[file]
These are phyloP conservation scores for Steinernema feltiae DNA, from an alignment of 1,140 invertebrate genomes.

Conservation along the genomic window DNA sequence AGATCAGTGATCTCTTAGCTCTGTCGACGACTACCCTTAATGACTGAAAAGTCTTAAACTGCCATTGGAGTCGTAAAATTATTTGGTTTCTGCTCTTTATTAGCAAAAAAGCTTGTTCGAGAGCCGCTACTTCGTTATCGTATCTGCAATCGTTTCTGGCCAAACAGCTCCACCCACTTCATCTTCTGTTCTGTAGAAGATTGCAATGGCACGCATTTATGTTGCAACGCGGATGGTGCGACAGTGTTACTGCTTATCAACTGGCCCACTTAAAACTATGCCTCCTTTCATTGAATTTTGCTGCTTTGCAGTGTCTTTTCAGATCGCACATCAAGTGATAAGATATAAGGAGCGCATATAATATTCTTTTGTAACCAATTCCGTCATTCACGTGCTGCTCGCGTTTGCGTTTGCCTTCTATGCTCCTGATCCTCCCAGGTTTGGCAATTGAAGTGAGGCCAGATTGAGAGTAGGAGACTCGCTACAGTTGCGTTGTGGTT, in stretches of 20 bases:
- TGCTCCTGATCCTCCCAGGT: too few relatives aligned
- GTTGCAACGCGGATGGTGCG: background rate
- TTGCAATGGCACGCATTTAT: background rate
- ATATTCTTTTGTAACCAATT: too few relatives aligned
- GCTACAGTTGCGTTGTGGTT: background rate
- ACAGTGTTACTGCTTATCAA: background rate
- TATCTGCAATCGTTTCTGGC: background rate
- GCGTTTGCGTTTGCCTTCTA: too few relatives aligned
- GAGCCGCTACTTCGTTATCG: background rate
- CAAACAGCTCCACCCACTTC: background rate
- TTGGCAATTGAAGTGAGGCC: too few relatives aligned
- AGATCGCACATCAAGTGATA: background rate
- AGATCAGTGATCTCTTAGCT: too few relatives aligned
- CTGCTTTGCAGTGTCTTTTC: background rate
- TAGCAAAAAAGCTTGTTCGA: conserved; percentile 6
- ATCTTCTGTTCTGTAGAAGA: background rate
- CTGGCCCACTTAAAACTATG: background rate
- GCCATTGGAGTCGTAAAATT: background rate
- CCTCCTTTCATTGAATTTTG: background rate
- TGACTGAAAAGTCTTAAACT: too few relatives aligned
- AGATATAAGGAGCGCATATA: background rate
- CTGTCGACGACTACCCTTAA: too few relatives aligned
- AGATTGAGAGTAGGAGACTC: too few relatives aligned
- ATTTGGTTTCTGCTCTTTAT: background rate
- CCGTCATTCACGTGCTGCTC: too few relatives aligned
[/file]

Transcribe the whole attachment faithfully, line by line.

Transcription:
These are phyloP conservation scores for Steinernema feltiae DNA, from an alignment of 1,140 invertebrate genomes.

Conservation along the genomic window DNA sequence AGATCAGTGATCTCTTAGCTCTGTCGACGACTACCCTTAATGACTGAAAAGTCTTAAACTGCCATTGGAGTCGTAAAATTATTTGGTTTCTGCTCTTTATTAGCAAAAAAGCTTGTTCGAGAGCCGCTACTTCGTTATCGTATCTGCAATCGTTTCTGGCCAAACAGCTCCACCCACTTCATCTTCTGTTCTGTAGAAGATTGCAATGGCACGCATTTATGTTGCAACGCGGATGGTGCGACAGTGTTACTGCTTATCAACTGGCCCACTTAAAACTATGCCTCCTTTCATTGAATTTTGCTGCTTTGCAGTGTCTTTTCAGATCGCACATCAAGTGATAAGATATAAGGAGCGCATATAATATTCTTTTGTAACCAATTCCGTCATTCACGTGCTGCTCGCGTTTGCGTTTGCCTTCTATGCTCCTGATCCTCCCAGGTTTGGCAATTGAAGTGAGGCCAGATTGAGAGTAGGAGACTCGCTACAGTTGCGTTGTGGTT, in stretches of 20 bases:
- TGCTCCTGATCCTCCCAGGT: too few relatives aligned
- GTTGCAACGCGGATGGTGCG: background rate
- TTGCAATGGCACGCATTTAT: background rate
- ATATTCTTTTGTAACCAATT: too few relatives aligned
- GCTACAGTTGCGTTGTGGTT: background rate
- ACAGTGTTACTGCTTATCAA: background rate
- TATCTGCAATCGTTTCTGGC: background rate
- GCGTTTGCGTTTGCCTTCTA: too few relatives aligned
- GAGCCGCTACTTCGTTATCG: background rate
- CAAACAGCTCCACCCACTTC: background rate
- TTGGCAATTGAAGTGAGGCC: too few relatives aligned
- AGATCGCACATCAAGTGATA: background rate
- AGATCAGTGATCTCTTAGCT: too few relatives aligned
- CTGCTTTGCAGTGTCTTTTC: background rate
- TAGCAAAAAAGCTTGTTCGA: conserved; percentile 6
- ATCTTCTGTTCTGTAGAAGA: background rate
- CTGGCCCACTTAAAACTATG: background rate
- GCCATTGGAGTCGTAAAATT: background rate
- CCTCCTTTCATTGAATTTTG: background rate
- TGACTGAAAAGTCTTAAACT: too few relatives aligned
- AGATATAAGGAGCGCATATA: background rate
- CTGTCGACGACTACCCTTAA: too few relatives aligned
- AGATTGAGAGTAGGAGACTC: too few relatives aligned
- ATTTGGTTTCTGCTCTTTAT: background rate
- CCGTCATTCACGTGCTGCTC: too few relatives aligned